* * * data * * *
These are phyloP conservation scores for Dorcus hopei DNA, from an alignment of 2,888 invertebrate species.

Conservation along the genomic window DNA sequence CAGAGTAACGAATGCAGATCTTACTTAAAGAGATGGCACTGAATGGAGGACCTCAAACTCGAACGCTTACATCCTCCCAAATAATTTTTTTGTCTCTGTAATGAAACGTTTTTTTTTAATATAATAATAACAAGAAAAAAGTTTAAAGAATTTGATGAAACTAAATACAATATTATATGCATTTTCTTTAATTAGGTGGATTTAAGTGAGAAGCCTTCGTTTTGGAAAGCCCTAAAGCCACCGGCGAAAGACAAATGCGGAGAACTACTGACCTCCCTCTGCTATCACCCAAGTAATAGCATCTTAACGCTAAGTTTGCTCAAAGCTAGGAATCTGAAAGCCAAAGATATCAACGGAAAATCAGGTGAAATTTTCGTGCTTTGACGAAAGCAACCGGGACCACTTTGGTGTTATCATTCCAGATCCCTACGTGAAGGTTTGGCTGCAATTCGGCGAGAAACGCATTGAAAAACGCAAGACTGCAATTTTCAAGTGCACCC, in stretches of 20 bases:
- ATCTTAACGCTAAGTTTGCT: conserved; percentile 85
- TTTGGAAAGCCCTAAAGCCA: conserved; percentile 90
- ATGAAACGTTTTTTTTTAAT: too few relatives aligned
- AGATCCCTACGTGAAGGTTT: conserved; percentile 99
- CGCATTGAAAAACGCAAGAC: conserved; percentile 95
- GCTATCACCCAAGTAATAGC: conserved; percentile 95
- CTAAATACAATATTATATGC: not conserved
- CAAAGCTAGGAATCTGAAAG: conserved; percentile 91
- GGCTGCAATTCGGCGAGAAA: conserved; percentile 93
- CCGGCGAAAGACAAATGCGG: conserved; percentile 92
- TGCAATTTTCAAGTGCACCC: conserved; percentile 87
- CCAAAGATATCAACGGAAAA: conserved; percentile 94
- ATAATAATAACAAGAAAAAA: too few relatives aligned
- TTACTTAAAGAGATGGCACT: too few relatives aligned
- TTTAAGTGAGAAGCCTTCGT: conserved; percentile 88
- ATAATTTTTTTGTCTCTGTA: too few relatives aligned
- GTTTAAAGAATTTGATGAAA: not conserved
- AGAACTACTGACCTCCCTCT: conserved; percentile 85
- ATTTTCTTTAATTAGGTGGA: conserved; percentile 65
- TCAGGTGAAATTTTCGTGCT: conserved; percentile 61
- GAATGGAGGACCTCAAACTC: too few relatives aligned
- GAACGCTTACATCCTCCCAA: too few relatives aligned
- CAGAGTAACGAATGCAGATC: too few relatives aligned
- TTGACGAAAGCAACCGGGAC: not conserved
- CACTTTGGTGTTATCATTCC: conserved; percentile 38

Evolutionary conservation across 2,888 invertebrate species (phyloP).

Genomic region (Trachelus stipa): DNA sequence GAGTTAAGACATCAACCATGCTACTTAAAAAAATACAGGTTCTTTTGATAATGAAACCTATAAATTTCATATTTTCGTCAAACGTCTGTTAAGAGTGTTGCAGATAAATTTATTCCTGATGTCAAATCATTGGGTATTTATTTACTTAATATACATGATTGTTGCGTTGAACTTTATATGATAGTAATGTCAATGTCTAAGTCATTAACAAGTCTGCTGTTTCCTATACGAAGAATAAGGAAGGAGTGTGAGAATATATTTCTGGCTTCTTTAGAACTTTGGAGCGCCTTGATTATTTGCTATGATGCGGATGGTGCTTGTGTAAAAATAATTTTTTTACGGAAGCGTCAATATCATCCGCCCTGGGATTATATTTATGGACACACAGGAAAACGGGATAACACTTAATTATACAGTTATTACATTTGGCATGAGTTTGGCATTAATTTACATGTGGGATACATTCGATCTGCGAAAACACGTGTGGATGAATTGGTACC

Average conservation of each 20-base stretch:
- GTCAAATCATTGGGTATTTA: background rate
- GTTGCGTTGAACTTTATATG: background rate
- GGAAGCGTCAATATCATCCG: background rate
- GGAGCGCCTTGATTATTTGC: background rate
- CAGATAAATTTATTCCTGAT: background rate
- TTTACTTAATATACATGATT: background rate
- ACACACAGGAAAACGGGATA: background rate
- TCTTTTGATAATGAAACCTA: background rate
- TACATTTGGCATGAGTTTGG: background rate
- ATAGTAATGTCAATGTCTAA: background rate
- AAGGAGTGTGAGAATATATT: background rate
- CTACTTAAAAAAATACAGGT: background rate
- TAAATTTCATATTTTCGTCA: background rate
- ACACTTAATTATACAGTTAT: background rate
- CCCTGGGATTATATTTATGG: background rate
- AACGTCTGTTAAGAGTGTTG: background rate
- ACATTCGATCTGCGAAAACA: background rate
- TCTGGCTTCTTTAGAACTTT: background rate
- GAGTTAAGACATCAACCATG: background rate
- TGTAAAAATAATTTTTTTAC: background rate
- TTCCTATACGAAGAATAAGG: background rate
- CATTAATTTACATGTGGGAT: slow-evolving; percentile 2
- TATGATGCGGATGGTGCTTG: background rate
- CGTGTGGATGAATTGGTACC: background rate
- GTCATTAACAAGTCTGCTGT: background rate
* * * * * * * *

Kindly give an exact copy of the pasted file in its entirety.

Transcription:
These are phyloP conservation scores for Dorcus hopei DNA, from an alignment of 2,888 invertebrate species.

Conservation along the genomic window DNA sequence CAGAGTAACGAATGCAGATCTTACTTAAAGAGATGGCACTGAATGGAGGACCTCAAACTCGAACGCTTACATCCTCCCAAATAATTTTTTTGTCTCTGTAATGAAACGTTTTTTTTTAATATAATAATAACAAGAAAAAAGTTTAAAGAATTTGATGAAACTAAATACAATATTATATGCATTTTCTTTAATTAGGTGGATTTAAGTGAGAAGCCTTCGTTTTGGAAAGCCCTAAAGCCACCGGCGAAAGACAAATGCGGAGAACTACTGACCTCCCTCTGCTATCACCCAAGTAATAGCATCTTAACGCTAAGTTTGCTCAAAGCTAGGAATCTGAAAGCCAAAGATATCAACGGAAAATCAGGTGAAATTTTCGTGCTTTGACGAAAGCAACCGGGACCACTTTGGTGTTATCATTCCAGATCCCTACGTGAAGGTTTGGCTGCAATTCGGCGAGAAACGCATTGAAAAACGCAAGACTGCAATTTTCAAGTGCACCC, in stretches of 20 bases:
- ATCTTAACGCTAAGTTTGCT: conserved; percentile 85
- TTTGGAAAGCCCTAAAGCCA: conserved; percentile 90
- ATGAAACGTTTTTTTTTAAT: too few relatives aligned
- AGATCCCTACGTGAAGGTTT: conserved; percentile 99
- CGCATTGAAAAACGCAAGAC: conserved; percentile 95
- GCTATCACCCAAGTAATAGC: conserved; percentile 95
- CTAAATACAATATTATATGC: not conserved
- CAAAGCTAGGAATCTGAAAG: conserved; percentile 91
- GGCTGCAATTCGGCGAGAAA: conserved; percentile 93
- CCGGCGAAAGACAAATGCGG: conserved; percentile 92
- TGCAATTTTCAAGTGCACCC: conserved; percentile 87
- CCAAAGATATCAACGGAAAA: conserved; percentile 94
- ATAATAATAACAAGAAAAAA: too few relatives aligned
- TTACTTAAAGAGATGGCACT: too few relatives aligned
- TTTAAGTGAGAAGCCTTCGT: conserved; percentile 88
- ATAATTTTTTTGTCTCTGTA: too few relatives aligned
- GTTTAAAGAATTTGATGAAA: not conserved
- AGAACTACTGACCTCCCTCT: conserved; percentile 85
- ATTTTCTTTAATTAGGTGGA: conserved; percentile 65
- TCAGGTGAAATTTTCGTGCT: conserved; percentile 61
- GAATGGAGGACCTCAAACTC: too few relatives aligned
- GAACGCTTACATCCTCCCAA: too few relatives aligned
- CAGAGTAACGAATGCAGATC: too few relatives aligned
- TTGACGAAAGCAACCGGGAC: not conserved
- CACTTTGGTGTTATCATTCC: conserved; percentile 38

Evolutionary conservation across 2,888 invertebrate species (phyloP).

Genomic region (Trachelus stipa): DNA sequence GAGTTAAGACATCAACCATGCTACTTAAAAAAATACAGGTTCTTTTGATAATGAAACCTATAAATTTCATATTTTCGTCAAACGTCTGTTAAGAGTGTTGCAGATAAATTTATTCCTGATGTCAAATCATTGGGTATTTATTTACTTAATATACATGATTGTTGCGTTGAACTTTATATGATAGTAATGTCAATGTCTAAGTCATTAACAAGTCTGCTGTTTCCTATACGAAGAATAAGGAAGGAGTGTGAGAATATATTTCTGGCTTCTTTAGAACTTTGGAGCGCCTTGATTATTTGCTATGATGCGGATGGTGCTTGTGTAAAAATAATTTTTTTACGGAAGCGTCAATATCATCCGCCCTGGGATTATATTTATGGACACACAGGAAAACGGGATAACACTTAATTATACAGTTATTACATTTGGCATGAGTTTGGCATTAATTTACATGTGGGATACATTCGATCTGCGAAAACACGTGTGGATGAATTGGTACC

Average conservation of each 20-base stretch:
- GTCAAATCATTGGGTATTTA: background rate
- GTTGCGTTGAACTTTATATG: background rate
- GGAAGCGTCAATATCATCCG: background rate
- GGAGCGCCTTGATTATTTGC: background rate
- CAGATAAATTTATTCCTGAT: background rate
- TTTACTTAATATACATGATT: background rate
- ACACACAGGAAAACGGGATA: background rate
- TCTTTTGATAATGAAACCTA: background rate
- TACATTTGGCATGAGTTTGG: background rate
- ATAGTAATGTCAATGTCTAA: background rate
- AAGGAGTGTGAGAATATATT: background rate
- CTACTTAAAAAAATACAGGT: background rate
- TAAATTTCATATTTTCGTCA: background rate
- ACACTTAATTATACAGTTAT: background rate
- CCCTGGGATTATATTTATGG: background rate
- AACGTCTGTTAAGAGTGTTG: background rate
- ACATTCGATCTGCGAAAACA: background rate
- TCTGGCTTCTTTAGAACTTT: background rate
- GAGTTAAGACATCAACCATG: background rate
- TGTAAAAATAATTTTTTTAC: background rate
- TTCCTATACGAAGAATAAGG: background rate
- CATTAATTTACATGTGGGAT: slow-evolving; percentile 2
- TATGATGCGGATGGTGCTTG: background rate
- CGTGTGGATGAATTGGTACC: background rate
- GTCATTAACAAGTCTGCTGT: background rate